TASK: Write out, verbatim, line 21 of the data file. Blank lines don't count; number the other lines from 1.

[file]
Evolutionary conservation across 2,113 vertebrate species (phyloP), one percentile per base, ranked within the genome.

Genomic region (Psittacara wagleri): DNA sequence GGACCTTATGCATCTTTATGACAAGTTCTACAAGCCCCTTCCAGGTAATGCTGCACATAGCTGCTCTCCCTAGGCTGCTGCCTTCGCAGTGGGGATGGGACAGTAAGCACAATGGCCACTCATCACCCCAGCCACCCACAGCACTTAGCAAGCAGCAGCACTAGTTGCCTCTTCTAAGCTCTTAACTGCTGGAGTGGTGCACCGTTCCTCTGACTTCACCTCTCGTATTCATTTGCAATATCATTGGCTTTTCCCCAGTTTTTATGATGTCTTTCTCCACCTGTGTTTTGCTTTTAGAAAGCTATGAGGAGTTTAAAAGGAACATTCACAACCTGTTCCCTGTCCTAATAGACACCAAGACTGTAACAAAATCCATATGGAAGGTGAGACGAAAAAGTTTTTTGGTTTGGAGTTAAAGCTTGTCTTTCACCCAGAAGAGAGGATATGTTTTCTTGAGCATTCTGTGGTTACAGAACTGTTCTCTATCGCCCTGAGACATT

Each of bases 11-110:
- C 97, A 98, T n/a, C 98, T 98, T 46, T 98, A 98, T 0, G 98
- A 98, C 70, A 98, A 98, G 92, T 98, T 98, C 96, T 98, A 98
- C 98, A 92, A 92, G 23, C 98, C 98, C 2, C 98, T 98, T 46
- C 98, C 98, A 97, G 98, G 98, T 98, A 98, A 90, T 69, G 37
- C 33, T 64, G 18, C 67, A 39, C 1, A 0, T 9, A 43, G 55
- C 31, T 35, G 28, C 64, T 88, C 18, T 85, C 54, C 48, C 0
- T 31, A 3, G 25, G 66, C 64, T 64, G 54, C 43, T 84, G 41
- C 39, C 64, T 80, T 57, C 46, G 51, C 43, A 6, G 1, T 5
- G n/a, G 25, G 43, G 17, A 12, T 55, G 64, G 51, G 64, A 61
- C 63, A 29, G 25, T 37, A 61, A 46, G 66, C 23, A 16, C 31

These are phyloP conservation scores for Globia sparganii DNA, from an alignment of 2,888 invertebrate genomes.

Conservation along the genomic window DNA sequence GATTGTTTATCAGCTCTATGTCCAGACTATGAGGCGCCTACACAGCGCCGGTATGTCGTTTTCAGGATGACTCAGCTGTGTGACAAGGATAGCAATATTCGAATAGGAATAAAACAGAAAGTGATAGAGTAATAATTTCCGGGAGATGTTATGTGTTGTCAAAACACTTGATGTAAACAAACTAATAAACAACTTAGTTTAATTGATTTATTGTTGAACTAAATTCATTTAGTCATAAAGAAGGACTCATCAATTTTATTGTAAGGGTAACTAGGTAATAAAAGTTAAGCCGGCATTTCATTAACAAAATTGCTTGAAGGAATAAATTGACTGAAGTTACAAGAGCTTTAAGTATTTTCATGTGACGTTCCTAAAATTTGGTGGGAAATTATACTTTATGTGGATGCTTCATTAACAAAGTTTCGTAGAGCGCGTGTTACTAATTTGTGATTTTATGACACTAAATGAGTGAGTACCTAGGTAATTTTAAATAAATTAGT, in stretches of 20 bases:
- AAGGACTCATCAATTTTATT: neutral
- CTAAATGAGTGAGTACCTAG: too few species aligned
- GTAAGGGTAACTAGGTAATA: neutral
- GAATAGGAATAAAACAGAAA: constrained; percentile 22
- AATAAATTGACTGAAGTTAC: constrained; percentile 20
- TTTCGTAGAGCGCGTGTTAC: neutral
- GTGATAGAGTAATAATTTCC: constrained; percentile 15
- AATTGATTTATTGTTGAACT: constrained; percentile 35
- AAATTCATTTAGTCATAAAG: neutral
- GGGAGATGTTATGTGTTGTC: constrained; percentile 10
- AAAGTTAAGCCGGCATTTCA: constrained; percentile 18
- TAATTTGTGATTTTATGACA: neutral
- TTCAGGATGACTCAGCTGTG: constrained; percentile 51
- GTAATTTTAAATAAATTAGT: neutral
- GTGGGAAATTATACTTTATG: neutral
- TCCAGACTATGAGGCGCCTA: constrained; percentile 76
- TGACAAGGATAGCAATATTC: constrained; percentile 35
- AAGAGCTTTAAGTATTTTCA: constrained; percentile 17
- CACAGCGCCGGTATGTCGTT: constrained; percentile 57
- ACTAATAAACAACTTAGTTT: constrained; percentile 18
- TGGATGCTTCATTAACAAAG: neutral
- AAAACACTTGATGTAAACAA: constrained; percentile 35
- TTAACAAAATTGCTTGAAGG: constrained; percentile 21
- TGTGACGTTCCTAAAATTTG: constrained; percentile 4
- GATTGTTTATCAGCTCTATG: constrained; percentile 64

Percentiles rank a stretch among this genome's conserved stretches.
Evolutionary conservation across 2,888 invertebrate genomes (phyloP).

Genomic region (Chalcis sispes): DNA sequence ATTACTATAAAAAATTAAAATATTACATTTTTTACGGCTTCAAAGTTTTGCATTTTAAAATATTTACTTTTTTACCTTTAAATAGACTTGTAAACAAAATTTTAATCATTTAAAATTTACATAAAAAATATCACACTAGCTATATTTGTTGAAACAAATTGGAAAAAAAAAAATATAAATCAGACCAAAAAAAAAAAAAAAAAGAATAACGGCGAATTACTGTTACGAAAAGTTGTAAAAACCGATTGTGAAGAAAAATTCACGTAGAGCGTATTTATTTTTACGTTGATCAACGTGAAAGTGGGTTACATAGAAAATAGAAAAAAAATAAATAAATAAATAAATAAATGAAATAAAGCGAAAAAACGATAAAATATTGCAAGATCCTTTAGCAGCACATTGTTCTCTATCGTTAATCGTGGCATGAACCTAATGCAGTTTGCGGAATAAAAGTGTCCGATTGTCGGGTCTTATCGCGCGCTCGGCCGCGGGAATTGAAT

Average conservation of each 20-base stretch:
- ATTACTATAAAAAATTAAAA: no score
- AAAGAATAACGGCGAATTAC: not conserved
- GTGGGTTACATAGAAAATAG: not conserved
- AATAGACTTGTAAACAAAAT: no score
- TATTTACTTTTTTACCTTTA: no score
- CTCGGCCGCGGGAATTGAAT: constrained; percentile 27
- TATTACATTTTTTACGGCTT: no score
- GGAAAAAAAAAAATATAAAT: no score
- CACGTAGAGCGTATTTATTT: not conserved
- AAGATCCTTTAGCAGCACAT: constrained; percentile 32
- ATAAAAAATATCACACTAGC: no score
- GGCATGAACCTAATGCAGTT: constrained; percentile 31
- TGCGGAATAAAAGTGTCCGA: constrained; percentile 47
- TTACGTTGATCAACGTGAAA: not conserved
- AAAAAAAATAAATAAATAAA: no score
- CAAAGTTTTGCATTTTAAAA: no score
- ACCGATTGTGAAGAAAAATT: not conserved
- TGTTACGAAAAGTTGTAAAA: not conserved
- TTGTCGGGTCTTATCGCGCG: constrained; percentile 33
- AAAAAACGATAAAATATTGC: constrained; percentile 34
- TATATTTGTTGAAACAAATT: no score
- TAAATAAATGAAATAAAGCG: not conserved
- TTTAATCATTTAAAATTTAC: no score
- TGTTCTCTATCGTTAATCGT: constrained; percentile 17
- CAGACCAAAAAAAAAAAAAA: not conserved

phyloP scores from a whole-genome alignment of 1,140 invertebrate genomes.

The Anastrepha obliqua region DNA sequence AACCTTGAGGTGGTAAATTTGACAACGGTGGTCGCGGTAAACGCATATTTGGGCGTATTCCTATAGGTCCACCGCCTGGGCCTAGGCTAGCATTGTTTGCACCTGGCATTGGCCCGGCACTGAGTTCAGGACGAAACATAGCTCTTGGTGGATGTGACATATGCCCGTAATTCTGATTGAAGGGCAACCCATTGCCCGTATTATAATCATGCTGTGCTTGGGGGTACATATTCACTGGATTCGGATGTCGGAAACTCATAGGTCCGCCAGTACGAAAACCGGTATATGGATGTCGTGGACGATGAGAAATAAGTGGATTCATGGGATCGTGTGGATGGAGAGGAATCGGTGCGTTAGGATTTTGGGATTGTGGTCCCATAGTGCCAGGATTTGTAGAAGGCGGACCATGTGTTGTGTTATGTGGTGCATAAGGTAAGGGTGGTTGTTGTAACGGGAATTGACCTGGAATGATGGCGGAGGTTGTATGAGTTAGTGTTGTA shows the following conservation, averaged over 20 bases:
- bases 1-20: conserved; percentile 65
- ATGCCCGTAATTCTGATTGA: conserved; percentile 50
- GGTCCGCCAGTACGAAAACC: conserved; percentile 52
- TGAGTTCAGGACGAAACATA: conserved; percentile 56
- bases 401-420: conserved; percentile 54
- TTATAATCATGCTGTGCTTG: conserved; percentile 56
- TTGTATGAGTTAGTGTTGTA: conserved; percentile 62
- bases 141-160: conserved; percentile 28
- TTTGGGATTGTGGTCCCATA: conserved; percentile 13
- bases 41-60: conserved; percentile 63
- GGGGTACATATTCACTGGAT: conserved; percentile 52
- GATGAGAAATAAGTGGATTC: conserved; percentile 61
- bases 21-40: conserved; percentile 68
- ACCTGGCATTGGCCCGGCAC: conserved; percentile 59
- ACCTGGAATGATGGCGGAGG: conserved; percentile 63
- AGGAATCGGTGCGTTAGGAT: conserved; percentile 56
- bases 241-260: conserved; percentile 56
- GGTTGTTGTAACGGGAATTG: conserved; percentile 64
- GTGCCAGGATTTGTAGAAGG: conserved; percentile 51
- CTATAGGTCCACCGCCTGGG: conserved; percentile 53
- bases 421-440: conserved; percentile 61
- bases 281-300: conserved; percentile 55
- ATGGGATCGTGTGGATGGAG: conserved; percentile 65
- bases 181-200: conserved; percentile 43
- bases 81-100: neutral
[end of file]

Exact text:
- TTTCGTAGAGCGCGTGTTAC: neutral